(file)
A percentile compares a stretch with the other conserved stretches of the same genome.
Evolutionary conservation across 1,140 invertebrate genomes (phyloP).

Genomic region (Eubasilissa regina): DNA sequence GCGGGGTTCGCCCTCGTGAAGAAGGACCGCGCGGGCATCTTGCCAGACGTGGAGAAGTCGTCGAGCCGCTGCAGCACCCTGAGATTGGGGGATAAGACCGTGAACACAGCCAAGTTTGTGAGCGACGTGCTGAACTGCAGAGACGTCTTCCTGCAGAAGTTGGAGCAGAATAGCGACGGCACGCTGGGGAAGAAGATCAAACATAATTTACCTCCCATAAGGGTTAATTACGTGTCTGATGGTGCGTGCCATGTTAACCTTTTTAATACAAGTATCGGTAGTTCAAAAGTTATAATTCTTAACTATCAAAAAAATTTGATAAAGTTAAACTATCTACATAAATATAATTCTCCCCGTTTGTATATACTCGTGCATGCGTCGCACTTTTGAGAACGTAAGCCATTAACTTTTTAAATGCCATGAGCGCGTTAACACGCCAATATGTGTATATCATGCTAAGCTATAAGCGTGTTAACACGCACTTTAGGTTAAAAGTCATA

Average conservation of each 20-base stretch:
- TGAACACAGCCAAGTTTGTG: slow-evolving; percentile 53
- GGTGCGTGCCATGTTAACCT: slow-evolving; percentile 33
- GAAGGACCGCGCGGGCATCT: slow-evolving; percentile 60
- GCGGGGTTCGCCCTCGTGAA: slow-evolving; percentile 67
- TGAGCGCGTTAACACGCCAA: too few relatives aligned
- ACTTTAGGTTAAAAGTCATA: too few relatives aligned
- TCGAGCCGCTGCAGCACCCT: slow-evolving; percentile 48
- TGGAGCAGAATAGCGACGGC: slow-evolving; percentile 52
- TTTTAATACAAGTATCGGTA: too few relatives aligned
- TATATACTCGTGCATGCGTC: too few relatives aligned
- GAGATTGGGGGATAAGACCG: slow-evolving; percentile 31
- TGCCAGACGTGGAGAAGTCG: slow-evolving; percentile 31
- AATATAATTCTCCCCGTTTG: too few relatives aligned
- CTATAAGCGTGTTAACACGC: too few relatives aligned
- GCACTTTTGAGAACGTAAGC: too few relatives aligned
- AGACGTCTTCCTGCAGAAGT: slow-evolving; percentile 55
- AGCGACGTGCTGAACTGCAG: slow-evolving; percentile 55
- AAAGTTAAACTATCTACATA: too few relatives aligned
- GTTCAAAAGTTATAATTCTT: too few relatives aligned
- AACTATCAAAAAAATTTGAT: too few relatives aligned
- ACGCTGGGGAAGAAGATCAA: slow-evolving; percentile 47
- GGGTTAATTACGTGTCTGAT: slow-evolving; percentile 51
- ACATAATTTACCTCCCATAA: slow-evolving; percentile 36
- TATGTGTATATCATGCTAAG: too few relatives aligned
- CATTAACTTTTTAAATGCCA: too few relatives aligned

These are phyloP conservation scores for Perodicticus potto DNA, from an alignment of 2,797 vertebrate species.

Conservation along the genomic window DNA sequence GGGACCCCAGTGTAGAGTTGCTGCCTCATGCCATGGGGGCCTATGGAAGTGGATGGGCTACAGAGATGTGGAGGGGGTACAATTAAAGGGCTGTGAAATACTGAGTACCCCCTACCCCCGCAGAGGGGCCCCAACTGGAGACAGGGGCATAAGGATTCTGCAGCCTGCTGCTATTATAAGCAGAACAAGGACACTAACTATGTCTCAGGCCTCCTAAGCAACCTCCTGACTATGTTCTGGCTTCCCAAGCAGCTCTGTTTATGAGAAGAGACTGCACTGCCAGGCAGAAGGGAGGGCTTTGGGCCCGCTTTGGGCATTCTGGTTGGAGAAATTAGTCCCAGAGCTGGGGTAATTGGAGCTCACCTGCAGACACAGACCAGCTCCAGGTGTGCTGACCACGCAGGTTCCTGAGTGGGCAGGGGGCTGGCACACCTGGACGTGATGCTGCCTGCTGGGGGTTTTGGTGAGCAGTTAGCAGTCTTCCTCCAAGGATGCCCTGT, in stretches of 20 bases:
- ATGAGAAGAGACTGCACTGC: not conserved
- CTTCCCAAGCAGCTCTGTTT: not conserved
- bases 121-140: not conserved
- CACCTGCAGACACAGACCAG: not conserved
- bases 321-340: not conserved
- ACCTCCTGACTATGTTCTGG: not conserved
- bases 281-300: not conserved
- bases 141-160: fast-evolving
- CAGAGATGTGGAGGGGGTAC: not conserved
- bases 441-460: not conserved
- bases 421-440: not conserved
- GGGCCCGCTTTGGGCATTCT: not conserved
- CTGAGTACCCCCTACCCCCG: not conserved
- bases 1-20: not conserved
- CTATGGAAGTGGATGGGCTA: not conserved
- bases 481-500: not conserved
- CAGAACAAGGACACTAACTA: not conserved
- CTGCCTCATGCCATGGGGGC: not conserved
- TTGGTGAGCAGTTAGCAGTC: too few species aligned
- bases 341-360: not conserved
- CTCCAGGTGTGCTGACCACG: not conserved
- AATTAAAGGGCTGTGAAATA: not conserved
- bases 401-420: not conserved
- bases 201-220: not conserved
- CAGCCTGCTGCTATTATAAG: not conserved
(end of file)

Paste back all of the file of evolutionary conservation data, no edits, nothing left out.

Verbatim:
A percentile compares a stretch with the other conserved stretches of the same genome.
Evolutionary conservation across 1,140 invertebrate genomes (phyloP).

Genomic region (Eubasilissa regina): DNA sequence GCGGGGTTCGCCCTCGTGAAGAAGGACCGCGCGGGCATCTTGCCAGACGTGGAGAAGTCGTCGAGCCGCTGCAGCACCCTGAGATTGGGGGATAAGACCGTGAACACAGCCAAGTTTGTGAGCGACGTGCTGAACTGCAGAGACGTCTTCCTGCAGAAGTTGGAGCAGAATAGCGACGGCACGCTGGGGAAGAAGATCAAACATAATTTACCTCCCATAAGGGTTAATTACGTGTCTGATGGTGCGTGCCATGTTAACCTTTTTAATACAAGTATCGGTAGTTCAAAAGTTATAATTCTTAACTATCAAAAAAATTTGATAAAGTTAAACTATCTACATAAATATAATTCTCCCCGTTTGTATATACTCGTGCATGCGTCGCACTTTTGAGAACGTAAGCCATTAACTTTTTAAATGCCATGAGCGCGTTAACACGCCAATATGTGTATATCATGCTAAGCTATAAGCGTGTTAACACGCACTTTAGGTTAAAAGTCATA

Average conservation of each 20-base stretch:
- TGAACACAGCCAAGTTTGTG: slow-evolving; percentile 53
- GGTGCGTGCCATGTTAACCT: slow-evolving; percentile 33
- GAAGGACCGCGCGGGCATCT: slow-evolving; percentile 60
- GCGGGGTTCGCCCTCGTGAA: slow-evolving; percentile 67
- TGAGCGCGTTAACACGCCAA: too few relatives aligned
- ACTTTAGGTTAAAAGTCATA: too few relatives aligned
- TCGAGCCGCTGCAGCACCCT: slow-evolving; percentile 48
- TGGAGCAGAATAGCGACGGC: slow-evolving; percentile 52
- TTTTAATACAAGTATCGGTA: too few relatives aligned
- TATATACTCGTGCATGCGTC: too few relatives aligned
- GAGATTGGGGGATAAGACCG: slow-evolving; percentile 31
- TGCCAGACGTGGAGAAGTCG: slow-evolving; percentile 31
- AATATAATTCTCCCCGTTTG: too few relatives aligned
- CTATAAGCGTGTTAACACGC: too few relatives aligned
- GCACTTTTGAGAACGTAAGC: too few relatives aligned
- AGACGTCTTCCTGCAGAAGT: slow-evolving; percentile 55
- AGCGACGTGCTGAACTGCAG: slow-evolving; percentile 55
- AAAGTTAAACTATCTACATA: too few relatives aligned
- GTTCAAAAGTTATAATTCTT: too few relatives aligned
- AACTATCAAAAAAATTTGAT: too few relatives aligned
- ACGCTGGGGAAGAAGATCAA: slow-evolving; percentile 47
- GGGTTAATTACGTGTCTGAT: slow-evolving; percentile 51
- ACATAATTTACCTCCCATAA: slow-evolving; percentile 36
- TATGTGTATATCATGCTAAG: too few relatives aligned
- CATTAACTTTTTAAATGCCA: too few relatives aligned

These are phyloP conservation scores for Perodicticus potto DNA, from an alignment of 2,797 vertebrate species.

Conservation along the genomic window DNA sequence GGGACCCCAGTGTAGAGTTGCTGCCTCATGCCATGGGGGCCTATGGAAGTGGATGGGCTACAGAGATGTGGAGGGGGTACAATTAAAGGGCTGTGAAATACTGAGTACCCCCTACCCCCGCAGAGGGGCCCCAACTGGAGACAGGGGCATAAGGATTCTGCAGCCTGCTGCTATTATAAGCAGAACAAGGACACTAACTATGTCTCAGGCCTCCTAAGCAACCTCCTGACTATGTTCTGGCTTCCCAAGCAGCTCTGTTTATGAGAAGAGACTGCACTGCCAGGCAGAAGGGAGGGCTTTGGGCCCGCTTTGGGCATTCTGGTTGGAGAAATTAGTCCCAGAGCTGGGGTAATTGGAGCTCACCTGCAGACACAGACCAGCTCCAGGTGTGCTGACCACGCAGGTTCCTGAGTGGGCAGGGGGCTGGCACACCTGGACGTGATGCTGCCTGCTGGGGGTTTTGGTGAGCAGTTAGCAGTCTTCCTCCAAGGATGCCCTGT, in stretches of 20 bases:
- ATGAGAAGAGACTGCACTGC: not conserved
- CTTCCCAAGCAGCTCTGTTT: not conserved
- bases 121-140: not conserved
- CACCTGCAGACACAGACCAG: not conserved
- bases 321-340: not conserved
- ACCTCCTGACTATGTTCTGG: not conserved
- bases 281-300: not conserved
- bases 141-160: fast-evolving
- CAGAGATGTGGAGGGGGTAC: not conserved
- bases 441-460: not conserved
- bases 421-440: not conserved
- GGGCCCGCTTTGGGCATTCT: not conserved
- CTGAGTACCCCCTACCCCCG: not conserved
- bases 1-20: not conserved
- CTATGGAAGTGGATGGGCTA: not conserved
- bases 481-500: not conserved
- CAGAACAAGGACACTAACTA: not conserved
- CTGCCTCATGCCATGGGGGC: not conserved
- TTGGTGAGCAGTTAGCAGTC: too few species aligned
- bases 341-360: not conserved
- CTCCAGGTGTGCTGACCACG: not conserved
- AATTAAAGGGCTGTGAAATA: not conserved
- bases 401-420: not conserved
- bases 201-220: not conserved
- CAGCCTGCTGCTATTATAAG: not conserved